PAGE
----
Of course, one minute on the Internet will show you that people can produce Web sites and social channels without all of this forethought. But creating content simply for the sake of having it will likely damage the message, brand and image you are trying to communicate. Why not be in the elite minority? Develop, plan, review, correct and measure what you put online before you post it. Then, you’re sure to be content with your content—and your users will, too.


By Scott Levine, VP, Strategy

A flight can have all the components of a successful trip. But if the landing is bad, everything else is quickly forgotten.

The same is true for a marketing campaign. When the landing page is flawed, all that strategic planning, careful copywriting, list selection and data mining won’t save it.

The most important, but often overlooked, component of an online marketing campaign is the landing page, where prospects arrive when they respond to your banners, emails or pay-per-click ads. In developing your campaign, you probably paid a lot of attention to segmentation, prospect personas and psychographics. But these details often get overlooked when the lead-capture page is designed.

Since your entire campaign hinges on conversion, it’s essential that the landing page convinces your prospects to take further action.

Pages that capture information about the prospect should always aim for simplicity and be easy to complete. Limit the number of questions you ask, and make them important and pertinent. And don’t ask for information that the prospect either won’t answer or won’t answer truthfully, such as annual gross revenue. You don’t want him or her to leave because the questions were too intrusive. Providing the information you requested is a vital step that converts your prospect into a lead.

Landing pages with Personal URLs (PURLs) can improve response. And pre-populating online name and address fields can also yield a much higher conversion rate.

Ideally, landing pages should be designed so that the reader doesn’t need to scroll up, down or side to side. Including links on the page makes it possible for the reader to leave before he provides the desired information. However, if you’re only looking for leads that are nearly ready to purchase, that may be a sound strategy. Just be sure to decide whether or not you want to include links before the page is designed. You can always send the links to those who respond in a subsequent email that also thanks them for responding.

Transactional landing pages—which are designed to sell—usually appear at the beginning of the check-out process in a shopping cart format. To maximize conversion, they feature strong sales copy and a compelling call to action.

If your prospects will have to remember the Web address without an email or link to refer to, you’ll need to come up with a memorable URL. This is especially true if you’re advertising in magazines, outdoors or in other media where the consumer won’t likely be at the computer.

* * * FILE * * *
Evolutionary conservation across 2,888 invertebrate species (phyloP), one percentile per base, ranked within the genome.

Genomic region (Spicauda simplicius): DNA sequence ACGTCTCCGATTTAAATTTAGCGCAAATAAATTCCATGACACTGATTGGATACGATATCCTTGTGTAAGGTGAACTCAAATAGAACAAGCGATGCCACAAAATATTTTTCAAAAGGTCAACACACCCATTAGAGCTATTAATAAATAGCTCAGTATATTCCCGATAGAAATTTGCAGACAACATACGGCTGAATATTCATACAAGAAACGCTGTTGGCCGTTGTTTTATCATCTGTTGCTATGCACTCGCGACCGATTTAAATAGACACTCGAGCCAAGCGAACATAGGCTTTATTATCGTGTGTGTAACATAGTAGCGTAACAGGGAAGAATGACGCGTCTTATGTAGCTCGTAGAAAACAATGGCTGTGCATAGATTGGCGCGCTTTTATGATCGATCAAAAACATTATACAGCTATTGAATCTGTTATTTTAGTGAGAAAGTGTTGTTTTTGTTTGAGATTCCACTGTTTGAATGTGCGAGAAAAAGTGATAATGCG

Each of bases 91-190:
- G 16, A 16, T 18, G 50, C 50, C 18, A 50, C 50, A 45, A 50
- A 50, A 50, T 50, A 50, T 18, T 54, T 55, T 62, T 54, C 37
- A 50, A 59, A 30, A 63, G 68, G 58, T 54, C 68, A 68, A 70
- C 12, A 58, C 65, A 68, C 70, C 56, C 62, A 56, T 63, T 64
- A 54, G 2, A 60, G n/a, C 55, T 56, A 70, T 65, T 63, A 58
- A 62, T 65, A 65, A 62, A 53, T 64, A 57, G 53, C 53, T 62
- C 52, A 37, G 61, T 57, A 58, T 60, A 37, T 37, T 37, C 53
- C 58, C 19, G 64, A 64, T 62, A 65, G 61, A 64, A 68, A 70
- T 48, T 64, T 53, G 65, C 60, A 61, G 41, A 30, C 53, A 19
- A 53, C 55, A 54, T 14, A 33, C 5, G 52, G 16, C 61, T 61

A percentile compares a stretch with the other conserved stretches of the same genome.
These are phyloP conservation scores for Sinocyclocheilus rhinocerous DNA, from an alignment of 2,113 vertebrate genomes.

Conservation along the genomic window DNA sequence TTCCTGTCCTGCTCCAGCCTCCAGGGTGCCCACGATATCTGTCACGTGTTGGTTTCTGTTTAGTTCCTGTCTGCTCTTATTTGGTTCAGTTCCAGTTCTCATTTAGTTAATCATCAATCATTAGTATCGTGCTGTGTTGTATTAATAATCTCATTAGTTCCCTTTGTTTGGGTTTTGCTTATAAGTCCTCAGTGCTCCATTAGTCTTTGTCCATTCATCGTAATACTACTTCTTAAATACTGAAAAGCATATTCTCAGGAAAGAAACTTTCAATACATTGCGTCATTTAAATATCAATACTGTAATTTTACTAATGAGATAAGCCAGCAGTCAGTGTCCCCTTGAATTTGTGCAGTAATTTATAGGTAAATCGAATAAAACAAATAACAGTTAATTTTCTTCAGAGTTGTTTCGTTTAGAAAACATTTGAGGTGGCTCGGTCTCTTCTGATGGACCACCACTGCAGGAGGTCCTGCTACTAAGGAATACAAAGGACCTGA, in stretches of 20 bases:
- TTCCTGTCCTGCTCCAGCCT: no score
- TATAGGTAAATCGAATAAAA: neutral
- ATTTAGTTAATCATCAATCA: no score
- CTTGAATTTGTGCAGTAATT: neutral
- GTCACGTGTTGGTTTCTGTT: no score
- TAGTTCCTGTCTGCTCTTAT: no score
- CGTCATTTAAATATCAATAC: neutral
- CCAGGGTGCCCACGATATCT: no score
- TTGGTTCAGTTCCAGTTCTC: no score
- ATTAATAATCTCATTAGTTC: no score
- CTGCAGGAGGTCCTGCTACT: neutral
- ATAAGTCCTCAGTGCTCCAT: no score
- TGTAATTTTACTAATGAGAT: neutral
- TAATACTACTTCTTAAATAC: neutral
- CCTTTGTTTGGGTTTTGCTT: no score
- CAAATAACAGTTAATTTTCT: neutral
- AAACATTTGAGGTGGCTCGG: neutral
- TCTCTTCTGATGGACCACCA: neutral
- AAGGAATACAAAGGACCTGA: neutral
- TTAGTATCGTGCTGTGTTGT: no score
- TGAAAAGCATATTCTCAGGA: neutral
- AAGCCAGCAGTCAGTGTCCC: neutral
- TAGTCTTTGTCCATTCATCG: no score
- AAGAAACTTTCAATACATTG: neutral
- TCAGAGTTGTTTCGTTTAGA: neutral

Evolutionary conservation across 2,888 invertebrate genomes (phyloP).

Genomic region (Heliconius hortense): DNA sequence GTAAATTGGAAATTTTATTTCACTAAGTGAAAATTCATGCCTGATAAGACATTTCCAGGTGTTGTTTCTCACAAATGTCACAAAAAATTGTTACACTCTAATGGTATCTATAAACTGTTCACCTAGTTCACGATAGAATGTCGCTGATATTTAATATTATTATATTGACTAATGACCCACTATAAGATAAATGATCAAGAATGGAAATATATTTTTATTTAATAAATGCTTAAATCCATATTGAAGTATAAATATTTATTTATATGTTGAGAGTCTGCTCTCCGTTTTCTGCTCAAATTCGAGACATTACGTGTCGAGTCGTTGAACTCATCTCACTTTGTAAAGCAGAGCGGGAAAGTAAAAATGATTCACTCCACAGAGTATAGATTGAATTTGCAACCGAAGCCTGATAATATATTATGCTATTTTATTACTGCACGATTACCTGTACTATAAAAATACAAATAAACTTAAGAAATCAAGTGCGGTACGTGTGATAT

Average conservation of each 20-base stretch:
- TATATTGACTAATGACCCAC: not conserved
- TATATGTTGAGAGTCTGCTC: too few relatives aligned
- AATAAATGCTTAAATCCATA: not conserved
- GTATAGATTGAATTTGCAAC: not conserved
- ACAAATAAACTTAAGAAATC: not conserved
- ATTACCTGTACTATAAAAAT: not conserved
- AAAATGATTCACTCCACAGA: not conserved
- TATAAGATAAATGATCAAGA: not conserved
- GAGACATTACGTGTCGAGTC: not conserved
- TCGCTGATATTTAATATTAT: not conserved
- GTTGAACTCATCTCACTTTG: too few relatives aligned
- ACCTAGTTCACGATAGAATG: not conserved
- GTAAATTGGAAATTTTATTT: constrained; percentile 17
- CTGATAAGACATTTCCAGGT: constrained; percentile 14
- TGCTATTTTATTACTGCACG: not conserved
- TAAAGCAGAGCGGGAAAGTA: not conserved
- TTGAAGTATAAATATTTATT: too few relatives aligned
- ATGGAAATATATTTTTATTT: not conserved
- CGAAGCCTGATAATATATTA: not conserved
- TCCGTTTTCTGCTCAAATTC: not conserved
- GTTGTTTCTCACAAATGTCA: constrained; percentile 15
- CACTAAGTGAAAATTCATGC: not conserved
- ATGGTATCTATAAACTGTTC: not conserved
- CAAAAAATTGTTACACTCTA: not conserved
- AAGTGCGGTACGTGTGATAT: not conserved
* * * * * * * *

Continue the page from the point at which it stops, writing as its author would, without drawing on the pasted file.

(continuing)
Quick Response Bar Codes (QR Codes) are becoming more popular because they allow prospects to access your landing page simply by taking a photo with their smart phone.

The best landing pages are simple, clear, and easy to read and understand. Use videos, navigations bars and other visual distractions sparingly. And always include your privacy policy and a way for the reader to opt out.

Successful marketers test multiple versions of their landing pages. The most common—and the easiest to execute—is a simple A-B test. In larger campaigns, multivariate tests with different copy, layout and messaging can be used to produce one with the highest conversion rate.

Your landing page can either be an obstacle that prevents your prospects from taking the next step or the vehicle that delivers high-quality leads that you can turn into customers. Remember, it’s not a great flight without a great landing…page.


By Scott Levine, VP, Strategy

Pay No Attention to That Man Behind the Social Media CurtainSocial media “wizards” of most marketing companies operate in very mysterious ways. What is all that hocus pocus involving Tweets, wall posts, blogs, group discussions, friends and followers? What is all that Yelp-ing all about? It used to be that four squared was 16, but now it is a location-based social network. (Four Square) If you are an executive, do you need to pay attention to all of this, or do you need to hire your own social media wizard so that he or she can converse in this strange social media language with the other wizards?

Social media has snowballed into the hippest new medium with which to engage your audience. While the “pull marketing” of social media is very different from the “push marketing” of interruption-based marketing, the goal of the marketer is essentially the same. The message needs to be delivered to the target. How that message is constructed, packaged and transported is very different indeed within the realm of social media. Administrative executives and everyone else, for that matter, need to pay close attention to the phenomenon that has become social media.